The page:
We're showcasing our depth here at Dawg Sports, as I pitch in for DavetheDawg on this week's 15 Thoughts. There's a slight decrease in production as I'm only cranking out 6 key points from yesterday's win. But like the Bulldog offense, we're going to hope it's good enough to get the job done. In no particular order:
1) So that's where Keith Marshall went. His 13 carries and 60 yards were his most since the opener against Louisiana-Monroe. Richt noted after the game that this was also the first week in which he's played without a knee brace since his knee surgery.
2) At what juncture do we stop referring to Brice Ramsey as a quarterback who can punt and begin referring to him as a punter who can play a little quarterback? Ramsey is now averaging 44.7 yards per kick, which would be third best among SEC punters.
3) I don't dislike the idea of Terry Godwin in the Wildcat. Coach Richt said after the game that Godwin is very comfortable making the reads and handling the ball from his high school days, so we may see more of him there. Richt also hinted that there might be some pass plays worked into that package as well. Look, whatever moves the ball down the field, man.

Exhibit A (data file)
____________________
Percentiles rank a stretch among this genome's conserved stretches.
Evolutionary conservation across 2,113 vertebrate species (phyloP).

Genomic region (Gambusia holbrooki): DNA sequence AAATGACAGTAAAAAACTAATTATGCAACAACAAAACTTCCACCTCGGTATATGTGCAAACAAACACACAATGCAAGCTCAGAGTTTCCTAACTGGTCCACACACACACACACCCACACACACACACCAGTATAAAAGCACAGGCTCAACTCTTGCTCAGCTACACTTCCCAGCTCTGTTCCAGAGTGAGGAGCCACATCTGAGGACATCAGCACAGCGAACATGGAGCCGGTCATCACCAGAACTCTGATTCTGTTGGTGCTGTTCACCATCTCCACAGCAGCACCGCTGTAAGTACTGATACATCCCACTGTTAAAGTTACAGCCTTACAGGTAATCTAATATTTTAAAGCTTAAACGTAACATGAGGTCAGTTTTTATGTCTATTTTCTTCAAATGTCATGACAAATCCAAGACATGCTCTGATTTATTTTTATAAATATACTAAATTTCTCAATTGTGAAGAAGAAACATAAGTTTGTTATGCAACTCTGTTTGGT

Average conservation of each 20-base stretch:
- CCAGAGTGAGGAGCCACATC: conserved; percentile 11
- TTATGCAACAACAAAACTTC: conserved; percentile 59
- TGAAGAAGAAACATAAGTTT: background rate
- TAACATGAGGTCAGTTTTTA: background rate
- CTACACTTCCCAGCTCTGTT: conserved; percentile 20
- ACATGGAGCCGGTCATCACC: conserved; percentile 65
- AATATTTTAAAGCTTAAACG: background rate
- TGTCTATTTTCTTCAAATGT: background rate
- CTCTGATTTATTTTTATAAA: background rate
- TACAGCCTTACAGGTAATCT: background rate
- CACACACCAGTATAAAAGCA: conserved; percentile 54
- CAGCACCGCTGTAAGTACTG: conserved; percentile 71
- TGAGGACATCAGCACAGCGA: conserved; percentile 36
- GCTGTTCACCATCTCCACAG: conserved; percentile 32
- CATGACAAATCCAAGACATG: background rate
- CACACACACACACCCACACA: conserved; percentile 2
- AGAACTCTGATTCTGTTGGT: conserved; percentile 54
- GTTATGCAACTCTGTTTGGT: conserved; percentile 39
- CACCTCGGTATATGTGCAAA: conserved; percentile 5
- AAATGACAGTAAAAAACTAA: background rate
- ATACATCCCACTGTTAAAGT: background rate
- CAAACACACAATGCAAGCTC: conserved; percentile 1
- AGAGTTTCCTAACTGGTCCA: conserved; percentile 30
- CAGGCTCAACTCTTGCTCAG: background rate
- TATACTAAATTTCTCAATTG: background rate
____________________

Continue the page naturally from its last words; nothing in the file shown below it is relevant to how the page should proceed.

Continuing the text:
4) The competition matters. The Georgia offensive front has looked awful against uniformly excellent front sevens from Alabama, Tennessee, Missouri, and Florida. The 300 rushing yards for which they paved the way yesterday attest to what happens when they get to play against a less imposing unit.
5) How good is Dominick Sanders? Even with a broken hand, Sanders collected his team-leading third and fourth interceptions of the season.
6) Was this the best team Georgia will play in November? After last night one could probably make an argument for Auburn. But it's a close call. I think it's safe to say that if the Bulldog defense can play like it has since the Alabama game and the run game gets cooking, the 'Dawgs should be a favorite or even money in every game from here to the bowl game.
Feel free to add add your deepest thoughts in the comments section. Until later . . .